SARASOTA, Fla. - The Orioles will play their first exhibition game today with heavy hearts, the loss of a beloved member of the organization bringing great pain to all of us.
Monica Pence Barlow, the club’s director of public relations, passed away early this morning after a long and courageous battle with cancer. She was 36.
She also was a fighter - tougher than anyone I’ve known. Diagnosed with stage IV lung cancer in September 2009, she leaned heavily on her faith while enduring rounds of chemotherapy, experimental procedures and the invasion of privacy that comes with being a public figure.
Anyone who knew Monica would say the same thing: “Being around her, you’d never know she was sick.” That’s because she went to the gym every day, worked long hours in the warehouse and on road trips, functioned as if she was in the best of health. She still laughed easily and felt blessed every day to be around family and friends.
Feel sorry for her? She wouldn’t allow it. Treat her differently because of the disease? Strictly forbidden. She never made it down to spring training, and she never wanted your pity.
I’ve known Monica since she interned with the Orioles in 1999 after graduating from William and Mary. She spent a year as a PR assistant with the Richmond Braves, formerly the Atlanta Braves’ Triple-A affiliate, before returning to the organization in the same capacity in January 2001. She was promoted to director of public relations in April 2008.
We collected enough inside jokes over the years to last us a lifetime. I’m just devastated that her time here was so brief. The laughs weren’t supposed to be silenced. Not yet.
I didn’t need another reminder that life is unfair.
Monica was a spokesperson for LUNGevity Foundation, the nation’s largest lung cancer-focused nonprofit. LUNGevity funds the most promising research for the early detection and successful treatment of lung cancer, and provides information, resources and a community to patients and caregivers. To learn more, go to: www.lungevity.org.
I was honored to be part of Team Barlow for the annual walks - in D.C. and last year at Camden Yards.
Monica can tell her story much better than me. Please take the time to read more about her fight here.
Monica leaves behind her parents, Wayne and Ramona; a loving and devoted husband, Ben; a brother, Jonah; a sister, Natalie; and enough friends and admirers to fill two ballparks.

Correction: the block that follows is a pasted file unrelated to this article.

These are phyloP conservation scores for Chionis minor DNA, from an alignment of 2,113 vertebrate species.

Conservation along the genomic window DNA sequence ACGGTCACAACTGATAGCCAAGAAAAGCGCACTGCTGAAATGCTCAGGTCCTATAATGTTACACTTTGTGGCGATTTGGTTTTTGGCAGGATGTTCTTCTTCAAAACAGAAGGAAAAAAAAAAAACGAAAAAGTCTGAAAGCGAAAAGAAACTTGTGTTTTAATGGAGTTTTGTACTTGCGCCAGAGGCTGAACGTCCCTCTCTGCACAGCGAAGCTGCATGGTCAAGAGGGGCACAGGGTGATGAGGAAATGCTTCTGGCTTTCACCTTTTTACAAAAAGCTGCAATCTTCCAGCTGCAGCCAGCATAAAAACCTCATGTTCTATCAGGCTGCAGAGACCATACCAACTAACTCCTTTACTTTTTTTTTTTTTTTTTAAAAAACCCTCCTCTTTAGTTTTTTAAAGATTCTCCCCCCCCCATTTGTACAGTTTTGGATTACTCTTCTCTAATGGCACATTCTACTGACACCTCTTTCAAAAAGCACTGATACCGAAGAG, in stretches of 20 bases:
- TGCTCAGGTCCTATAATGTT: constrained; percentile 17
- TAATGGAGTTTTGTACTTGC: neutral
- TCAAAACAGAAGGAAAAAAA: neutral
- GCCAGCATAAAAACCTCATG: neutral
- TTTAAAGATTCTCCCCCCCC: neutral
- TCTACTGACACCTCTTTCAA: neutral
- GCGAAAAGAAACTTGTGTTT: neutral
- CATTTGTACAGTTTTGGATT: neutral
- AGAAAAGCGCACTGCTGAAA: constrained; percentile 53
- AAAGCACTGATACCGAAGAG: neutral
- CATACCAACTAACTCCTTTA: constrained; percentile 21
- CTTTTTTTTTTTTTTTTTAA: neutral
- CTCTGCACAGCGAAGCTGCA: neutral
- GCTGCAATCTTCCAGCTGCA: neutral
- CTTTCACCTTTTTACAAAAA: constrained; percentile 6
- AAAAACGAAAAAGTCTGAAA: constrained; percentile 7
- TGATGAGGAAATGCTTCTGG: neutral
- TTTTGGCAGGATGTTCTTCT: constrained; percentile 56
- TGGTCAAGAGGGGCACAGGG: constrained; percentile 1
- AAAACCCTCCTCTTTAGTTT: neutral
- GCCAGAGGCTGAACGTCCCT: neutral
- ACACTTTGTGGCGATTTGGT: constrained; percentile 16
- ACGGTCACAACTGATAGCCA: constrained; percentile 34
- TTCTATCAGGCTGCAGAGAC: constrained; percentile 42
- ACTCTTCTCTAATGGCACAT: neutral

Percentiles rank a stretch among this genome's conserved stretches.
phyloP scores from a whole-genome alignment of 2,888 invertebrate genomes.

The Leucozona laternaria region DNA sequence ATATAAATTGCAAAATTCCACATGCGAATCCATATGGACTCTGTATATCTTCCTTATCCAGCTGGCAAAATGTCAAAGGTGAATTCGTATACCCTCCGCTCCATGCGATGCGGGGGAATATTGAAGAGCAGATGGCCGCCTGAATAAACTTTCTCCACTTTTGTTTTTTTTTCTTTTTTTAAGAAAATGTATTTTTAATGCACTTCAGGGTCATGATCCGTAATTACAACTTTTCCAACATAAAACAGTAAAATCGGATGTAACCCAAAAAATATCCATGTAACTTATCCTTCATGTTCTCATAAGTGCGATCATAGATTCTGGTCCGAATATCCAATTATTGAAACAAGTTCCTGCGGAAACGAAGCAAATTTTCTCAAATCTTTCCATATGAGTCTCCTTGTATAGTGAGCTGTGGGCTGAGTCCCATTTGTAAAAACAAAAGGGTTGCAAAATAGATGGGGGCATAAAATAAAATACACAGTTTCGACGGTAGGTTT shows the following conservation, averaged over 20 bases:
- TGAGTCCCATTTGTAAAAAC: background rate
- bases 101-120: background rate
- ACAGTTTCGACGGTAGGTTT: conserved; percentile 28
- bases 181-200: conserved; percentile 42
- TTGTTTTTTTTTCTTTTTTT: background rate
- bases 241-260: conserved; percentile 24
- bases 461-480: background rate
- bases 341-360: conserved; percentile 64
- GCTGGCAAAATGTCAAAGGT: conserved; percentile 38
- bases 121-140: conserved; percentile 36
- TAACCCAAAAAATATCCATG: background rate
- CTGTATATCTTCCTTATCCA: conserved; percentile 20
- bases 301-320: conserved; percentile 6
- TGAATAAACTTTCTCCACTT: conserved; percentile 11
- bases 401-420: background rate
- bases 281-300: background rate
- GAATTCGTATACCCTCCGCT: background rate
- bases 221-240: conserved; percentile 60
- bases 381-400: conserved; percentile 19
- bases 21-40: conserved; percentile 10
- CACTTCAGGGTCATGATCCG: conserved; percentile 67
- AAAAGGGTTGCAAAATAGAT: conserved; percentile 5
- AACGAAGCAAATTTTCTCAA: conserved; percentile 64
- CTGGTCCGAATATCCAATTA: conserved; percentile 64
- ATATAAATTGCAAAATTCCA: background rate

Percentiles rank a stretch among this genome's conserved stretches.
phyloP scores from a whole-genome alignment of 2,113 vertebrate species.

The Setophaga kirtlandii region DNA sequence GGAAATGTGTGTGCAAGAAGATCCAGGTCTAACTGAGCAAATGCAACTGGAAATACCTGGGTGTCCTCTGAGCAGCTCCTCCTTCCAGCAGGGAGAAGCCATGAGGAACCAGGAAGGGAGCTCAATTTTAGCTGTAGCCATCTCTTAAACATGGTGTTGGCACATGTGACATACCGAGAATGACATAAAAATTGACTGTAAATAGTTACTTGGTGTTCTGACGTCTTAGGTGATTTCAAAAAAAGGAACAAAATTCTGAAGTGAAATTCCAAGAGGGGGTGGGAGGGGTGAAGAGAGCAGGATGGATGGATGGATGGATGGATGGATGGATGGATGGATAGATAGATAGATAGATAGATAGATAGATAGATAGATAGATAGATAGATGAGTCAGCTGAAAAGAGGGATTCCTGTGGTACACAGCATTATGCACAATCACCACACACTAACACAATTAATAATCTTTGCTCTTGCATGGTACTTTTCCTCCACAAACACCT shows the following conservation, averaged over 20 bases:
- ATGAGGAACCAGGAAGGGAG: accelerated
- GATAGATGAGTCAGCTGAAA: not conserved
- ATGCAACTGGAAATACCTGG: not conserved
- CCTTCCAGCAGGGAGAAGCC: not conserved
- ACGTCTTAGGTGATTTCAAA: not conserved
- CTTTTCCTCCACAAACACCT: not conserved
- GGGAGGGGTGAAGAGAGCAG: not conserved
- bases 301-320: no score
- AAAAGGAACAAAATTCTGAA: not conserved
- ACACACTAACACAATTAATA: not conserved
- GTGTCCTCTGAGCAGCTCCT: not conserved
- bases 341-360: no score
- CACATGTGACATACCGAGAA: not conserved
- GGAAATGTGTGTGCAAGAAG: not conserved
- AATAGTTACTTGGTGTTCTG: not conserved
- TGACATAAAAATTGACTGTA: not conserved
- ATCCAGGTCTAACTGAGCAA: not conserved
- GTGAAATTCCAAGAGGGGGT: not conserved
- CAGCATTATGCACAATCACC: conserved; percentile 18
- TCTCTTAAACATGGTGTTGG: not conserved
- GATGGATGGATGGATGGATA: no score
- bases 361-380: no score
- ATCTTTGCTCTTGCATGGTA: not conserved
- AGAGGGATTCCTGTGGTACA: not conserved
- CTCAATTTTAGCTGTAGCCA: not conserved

Whenever someone would ask, “Why you?,” Monica would reply, “Why not?”
Pretty much says it all, doesn’t it?
God bless you, Monica.
Update: Orioles manager Buck Showalter broke the news to his players in the clubhouse before driving to Port Charlotte.
Showalter tried to say a few words about Monica while meeting with reporters a few minutes ago, but he choked up and asked that we wait until after the game.
“I tried to text her every night before I went to bed,” Showalter said. “Today was the first time I didn’t get a returned one.”
Showalter turned away as tears filled our eyes. The session was over. None of us wanted to continue.
Update II: Orioles managing partner Peter Angelos has issued the following statement on the death of Barlow:
“It was with deep sadness that I learned of Monica’s passing this morning. In her 14 years with the club, she was a beloved member of the Orioles family, starting as an intern and becoming Director of Public Relations. Over the past four and a half years, the work Monica did to raise awareness and funds for cancer research was a testament to her dedication to helping others. The strength and resiliency she displayed by not letting her illness define her was a great inspiration to all who knew her. Her loss will be felt deeply by not only our front office staff, but also our manager, players and coaches, with whom she worked on a daily basis. On behalf of the club, I extend my condolences to her husband, Ben; her parents, Wayne and Ramona Pence; her brother, Jonah; her sister, Natalie; and her family and friends.”
Update III: The Orioles provided the following quote from Showalter:
“We lost a feather from the Oriole today. Monica embodied everything we strive to be about. Her passion, loyalty, and tenacity set a great example for everyone in the organization. She was so courageous in continuing to do her job the last few years despite her pain. This is an especially tough day for those of us that worked with her on a daily basis. It was a blessing to have her in my life; she made our jobs so much easier. We won’t be able to replace Monica, we will only try to carry on. I am going to miss her as a colleague and a friend. She was a rock.”